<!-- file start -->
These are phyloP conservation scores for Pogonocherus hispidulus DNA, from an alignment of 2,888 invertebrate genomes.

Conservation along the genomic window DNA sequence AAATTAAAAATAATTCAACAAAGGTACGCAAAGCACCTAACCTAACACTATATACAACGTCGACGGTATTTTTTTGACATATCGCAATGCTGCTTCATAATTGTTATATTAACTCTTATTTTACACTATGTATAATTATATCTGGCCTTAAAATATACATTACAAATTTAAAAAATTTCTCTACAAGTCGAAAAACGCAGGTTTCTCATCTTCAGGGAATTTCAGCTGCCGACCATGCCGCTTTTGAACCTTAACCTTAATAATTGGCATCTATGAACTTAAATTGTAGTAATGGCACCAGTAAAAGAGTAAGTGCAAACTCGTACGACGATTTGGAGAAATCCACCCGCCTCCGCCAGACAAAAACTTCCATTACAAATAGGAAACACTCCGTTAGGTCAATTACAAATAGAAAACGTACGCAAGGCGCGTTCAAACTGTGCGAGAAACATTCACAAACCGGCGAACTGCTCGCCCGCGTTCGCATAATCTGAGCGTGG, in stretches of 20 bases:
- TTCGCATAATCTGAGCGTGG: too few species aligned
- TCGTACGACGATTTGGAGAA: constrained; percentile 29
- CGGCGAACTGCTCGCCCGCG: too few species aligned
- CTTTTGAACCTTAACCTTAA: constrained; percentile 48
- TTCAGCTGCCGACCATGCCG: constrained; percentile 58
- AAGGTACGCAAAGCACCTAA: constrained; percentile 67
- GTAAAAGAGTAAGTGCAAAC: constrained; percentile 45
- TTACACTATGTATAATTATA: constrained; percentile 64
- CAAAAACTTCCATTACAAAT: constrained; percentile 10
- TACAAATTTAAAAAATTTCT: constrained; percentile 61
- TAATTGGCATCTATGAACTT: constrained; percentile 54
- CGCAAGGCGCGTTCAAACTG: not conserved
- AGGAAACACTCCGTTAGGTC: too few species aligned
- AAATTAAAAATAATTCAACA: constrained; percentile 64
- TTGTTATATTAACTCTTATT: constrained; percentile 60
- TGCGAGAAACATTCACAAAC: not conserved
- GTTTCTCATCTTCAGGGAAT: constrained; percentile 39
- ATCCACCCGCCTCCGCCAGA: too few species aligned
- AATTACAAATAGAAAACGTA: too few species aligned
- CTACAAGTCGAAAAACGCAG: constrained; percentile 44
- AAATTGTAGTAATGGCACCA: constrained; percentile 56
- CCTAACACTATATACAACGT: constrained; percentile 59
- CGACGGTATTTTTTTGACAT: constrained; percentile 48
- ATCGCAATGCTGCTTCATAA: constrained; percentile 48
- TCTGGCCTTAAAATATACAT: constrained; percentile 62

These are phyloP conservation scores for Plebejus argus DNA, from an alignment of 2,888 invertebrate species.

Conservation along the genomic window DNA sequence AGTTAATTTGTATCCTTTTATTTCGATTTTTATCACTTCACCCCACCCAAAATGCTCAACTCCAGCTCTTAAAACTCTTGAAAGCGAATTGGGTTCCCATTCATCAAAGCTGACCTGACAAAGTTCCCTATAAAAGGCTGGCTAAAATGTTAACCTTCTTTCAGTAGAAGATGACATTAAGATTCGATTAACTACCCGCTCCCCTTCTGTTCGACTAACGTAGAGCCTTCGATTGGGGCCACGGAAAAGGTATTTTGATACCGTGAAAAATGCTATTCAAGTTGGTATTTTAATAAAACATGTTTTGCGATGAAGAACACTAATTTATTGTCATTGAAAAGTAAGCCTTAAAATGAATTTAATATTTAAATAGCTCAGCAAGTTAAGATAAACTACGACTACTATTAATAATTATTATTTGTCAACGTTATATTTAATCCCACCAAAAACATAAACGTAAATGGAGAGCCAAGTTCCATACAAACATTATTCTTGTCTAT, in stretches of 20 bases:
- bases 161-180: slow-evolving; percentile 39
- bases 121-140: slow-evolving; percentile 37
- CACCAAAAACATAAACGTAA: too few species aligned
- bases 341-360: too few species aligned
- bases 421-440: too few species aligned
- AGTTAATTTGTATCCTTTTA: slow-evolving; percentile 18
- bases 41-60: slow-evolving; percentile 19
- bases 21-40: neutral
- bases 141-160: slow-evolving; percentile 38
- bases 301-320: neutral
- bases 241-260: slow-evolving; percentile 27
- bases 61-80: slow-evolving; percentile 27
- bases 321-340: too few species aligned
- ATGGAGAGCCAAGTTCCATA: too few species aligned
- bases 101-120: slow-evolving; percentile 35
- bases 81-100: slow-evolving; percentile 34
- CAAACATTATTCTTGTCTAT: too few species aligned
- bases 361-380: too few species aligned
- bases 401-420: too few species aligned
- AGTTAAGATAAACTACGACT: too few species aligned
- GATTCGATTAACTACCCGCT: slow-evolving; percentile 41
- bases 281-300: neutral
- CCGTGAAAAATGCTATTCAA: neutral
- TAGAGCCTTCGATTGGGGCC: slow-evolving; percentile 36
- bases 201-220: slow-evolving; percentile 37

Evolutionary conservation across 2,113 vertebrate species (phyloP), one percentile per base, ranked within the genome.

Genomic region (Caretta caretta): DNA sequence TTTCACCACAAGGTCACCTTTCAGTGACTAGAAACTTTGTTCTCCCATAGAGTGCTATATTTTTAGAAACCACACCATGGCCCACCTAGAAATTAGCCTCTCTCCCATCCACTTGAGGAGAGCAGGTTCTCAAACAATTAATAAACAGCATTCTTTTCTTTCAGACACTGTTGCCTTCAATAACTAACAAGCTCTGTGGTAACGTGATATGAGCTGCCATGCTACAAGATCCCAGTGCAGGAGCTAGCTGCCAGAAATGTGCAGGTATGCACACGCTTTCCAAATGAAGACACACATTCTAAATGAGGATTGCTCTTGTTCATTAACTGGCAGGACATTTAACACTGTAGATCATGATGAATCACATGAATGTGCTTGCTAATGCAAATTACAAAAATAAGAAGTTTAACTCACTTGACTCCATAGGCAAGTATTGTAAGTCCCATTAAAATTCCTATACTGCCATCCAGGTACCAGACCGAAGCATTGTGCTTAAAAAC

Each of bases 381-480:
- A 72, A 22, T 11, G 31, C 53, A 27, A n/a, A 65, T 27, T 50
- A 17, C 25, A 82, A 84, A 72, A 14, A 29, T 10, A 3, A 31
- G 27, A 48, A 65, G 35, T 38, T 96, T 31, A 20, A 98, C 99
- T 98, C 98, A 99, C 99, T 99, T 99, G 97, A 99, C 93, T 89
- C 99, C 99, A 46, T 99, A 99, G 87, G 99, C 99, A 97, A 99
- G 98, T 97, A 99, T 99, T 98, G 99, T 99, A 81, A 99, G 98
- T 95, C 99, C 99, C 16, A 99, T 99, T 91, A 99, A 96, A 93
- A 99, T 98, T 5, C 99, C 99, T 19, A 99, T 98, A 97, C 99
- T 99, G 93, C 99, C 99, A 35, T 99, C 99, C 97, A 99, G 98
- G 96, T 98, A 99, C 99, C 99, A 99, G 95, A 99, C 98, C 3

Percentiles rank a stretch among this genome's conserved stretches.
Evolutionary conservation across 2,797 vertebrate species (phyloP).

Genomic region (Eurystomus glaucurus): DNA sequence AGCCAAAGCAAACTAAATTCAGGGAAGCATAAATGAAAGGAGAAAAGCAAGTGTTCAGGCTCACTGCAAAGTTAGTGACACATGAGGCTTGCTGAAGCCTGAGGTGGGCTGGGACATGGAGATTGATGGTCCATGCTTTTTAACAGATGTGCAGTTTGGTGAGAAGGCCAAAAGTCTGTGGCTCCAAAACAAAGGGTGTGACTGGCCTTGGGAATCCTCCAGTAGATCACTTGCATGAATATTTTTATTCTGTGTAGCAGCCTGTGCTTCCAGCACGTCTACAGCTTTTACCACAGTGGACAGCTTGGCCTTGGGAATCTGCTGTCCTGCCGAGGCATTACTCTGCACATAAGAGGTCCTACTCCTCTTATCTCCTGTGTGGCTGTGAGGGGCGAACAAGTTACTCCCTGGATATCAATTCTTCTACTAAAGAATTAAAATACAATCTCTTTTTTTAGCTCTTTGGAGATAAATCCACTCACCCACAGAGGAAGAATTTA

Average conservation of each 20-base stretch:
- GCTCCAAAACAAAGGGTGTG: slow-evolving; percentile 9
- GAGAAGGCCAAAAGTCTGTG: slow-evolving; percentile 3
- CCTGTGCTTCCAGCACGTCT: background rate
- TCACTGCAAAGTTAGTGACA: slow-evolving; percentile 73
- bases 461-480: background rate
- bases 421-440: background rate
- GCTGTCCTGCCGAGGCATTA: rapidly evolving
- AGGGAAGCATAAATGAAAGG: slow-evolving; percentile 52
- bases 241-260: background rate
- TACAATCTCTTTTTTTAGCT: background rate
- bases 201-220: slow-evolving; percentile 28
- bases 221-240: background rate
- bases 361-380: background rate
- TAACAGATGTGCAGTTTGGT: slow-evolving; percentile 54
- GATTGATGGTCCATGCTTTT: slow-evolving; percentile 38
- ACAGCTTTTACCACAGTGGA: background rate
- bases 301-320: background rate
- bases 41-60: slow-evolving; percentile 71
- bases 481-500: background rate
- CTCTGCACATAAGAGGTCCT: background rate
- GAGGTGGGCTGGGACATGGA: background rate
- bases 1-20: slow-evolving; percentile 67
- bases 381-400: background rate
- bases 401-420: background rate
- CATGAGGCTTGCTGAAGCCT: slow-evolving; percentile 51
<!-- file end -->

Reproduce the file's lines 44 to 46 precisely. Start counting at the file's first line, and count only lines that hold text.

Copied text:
- bases 101-120: slow-evolving; percentile 35
- bases 81-100: slow-evolving; percentile 34
- CAAACATTATTCTTGTCTAT: too few species aligned